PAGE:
The NY Times also has a very interesting page tracking the Timeline on North Korea’s Nuclear Program.


Willie Dixon, Jimi Hendrix, Janis Joplin, James Brown Achieving Postage Stamps

The Blues has many shades; some are dark and some are light, and some Blues are happy– ” Happy indeed for the fans of these Blues and Rock legends who have been recognized by the U.S.Postal Service.

“The United States Postal Service is unveiling new stamps that will be rolled out in the next two years, According to a The Washington Post. Included in the subjects are Jimi Hendrix, Janis Joplin, and James Brown, who’s the focus of a biopic movie entitled “Get On Up” to be released this summer. The artwork is still “in design development.”



Asian Import Guitars: The Up-Side

So far I’ve written about Zen Guitar and several about its application to my practice/playing, Asian/American guitar & bass players, connections between guitars/music and motorcycles… so are there any other crosscurrents between Asia and the US?

Of course! Starting with the connections between East & West manufactures. The reasoning for US builders branching out to include Asian versions of their instruments varies. Most simply want to add a lower cost version of their instruments that appeal to begginers and the budget minded. Larger companies such as Fender add that having guitars built in several Asian locations enables them to meet production demands around the world.

Many Asian versions of American models are very high quality. Most are reasonably priced– usually around half what their original American made versions sell for. The lower prices are usually atonable through use of lower quality woods, parts, and the lower cost of manufacturing usually through subcontractors. For instance, World Musical Instrument Co, in South Korea is one of the worlds largest manufacture of guitars. They are a subcontractor for all the big names such as Fender, PRS, Gibson, and many other companies. Cort and Samick are also Asian makers of the three who claim to be the worlds largest. Either way, these factories produce far more instruments than are produced in the US. And this is good news for beginners, the budget minded, or anyone who wants a nice guitar at a lower price than an American made guitar.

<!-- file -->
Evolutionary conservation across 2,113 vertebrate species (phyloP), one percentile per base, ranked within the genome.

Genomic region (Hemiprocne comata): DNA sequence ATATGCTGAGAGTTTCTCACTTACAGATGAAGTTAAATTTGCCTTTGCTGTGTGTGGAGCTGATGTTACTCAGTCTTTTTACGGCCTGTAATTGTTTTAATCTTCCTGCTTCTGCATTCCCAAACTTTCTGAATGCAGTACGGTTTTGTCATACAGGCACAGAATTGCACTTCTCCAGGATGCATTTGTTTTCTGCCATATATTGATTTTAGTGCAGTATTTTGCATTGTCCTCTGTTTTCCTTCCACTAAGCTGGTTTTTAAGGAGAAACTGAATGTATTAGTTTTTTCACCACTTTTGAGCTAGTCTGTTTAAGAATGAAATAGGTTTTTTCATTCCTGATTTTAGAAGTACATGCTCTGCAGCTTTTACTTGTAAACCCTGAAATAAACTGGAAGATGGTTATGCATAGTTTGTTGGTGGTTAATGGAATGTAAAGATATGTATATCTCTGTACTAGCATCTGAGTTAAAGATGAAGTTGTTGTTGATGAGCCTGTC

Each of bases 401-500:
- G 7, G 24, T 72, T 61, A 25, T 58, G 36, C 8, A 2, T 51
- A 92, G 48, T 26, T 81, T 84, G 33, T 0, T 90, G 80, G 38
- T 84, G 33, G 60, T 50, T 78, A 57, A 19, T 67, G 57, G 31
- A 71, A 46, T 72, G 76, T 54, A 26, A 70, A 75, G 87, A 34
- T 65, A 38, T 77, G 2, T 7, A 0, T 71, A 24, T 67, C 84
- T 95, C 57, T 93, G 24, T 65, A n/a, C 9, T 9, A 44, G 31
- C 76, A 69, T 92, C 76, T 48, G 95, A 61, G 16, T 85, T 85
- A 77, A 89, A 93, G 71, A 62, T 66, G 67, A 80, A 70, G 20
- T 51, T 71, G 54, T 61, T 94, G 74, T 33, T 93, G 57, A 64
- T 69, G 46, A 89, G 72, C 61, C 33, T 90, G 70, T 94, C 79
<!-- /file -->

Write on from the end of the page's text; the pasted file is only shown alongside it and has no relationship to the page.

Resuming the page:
Among the more popular Asian/American imports is G&L. It’s the company founded by Leo Fender (founder of Fender guitars), and the last place Leo worked before his death in March 1991. G&L recently added a line of imported guitars under the “Tribute” banner. These are guitars built in Indonesia to G&L’s specs and fitted with American made G&L electronics– which is one of the things that sets the Tribute series apart from its competitors. Typically the Asian import models from companies such as Gibson, Fender, and PRS, feature electronics that are “designed by” the parent company. This means the quality of the guitars electronics are a far cry from that of the parent companies.

Surfing YouTube’s collection of head-to-head videos shows that the Asian models are very close to the quality of the US versions. Here are a few such videos– some results are very surprising!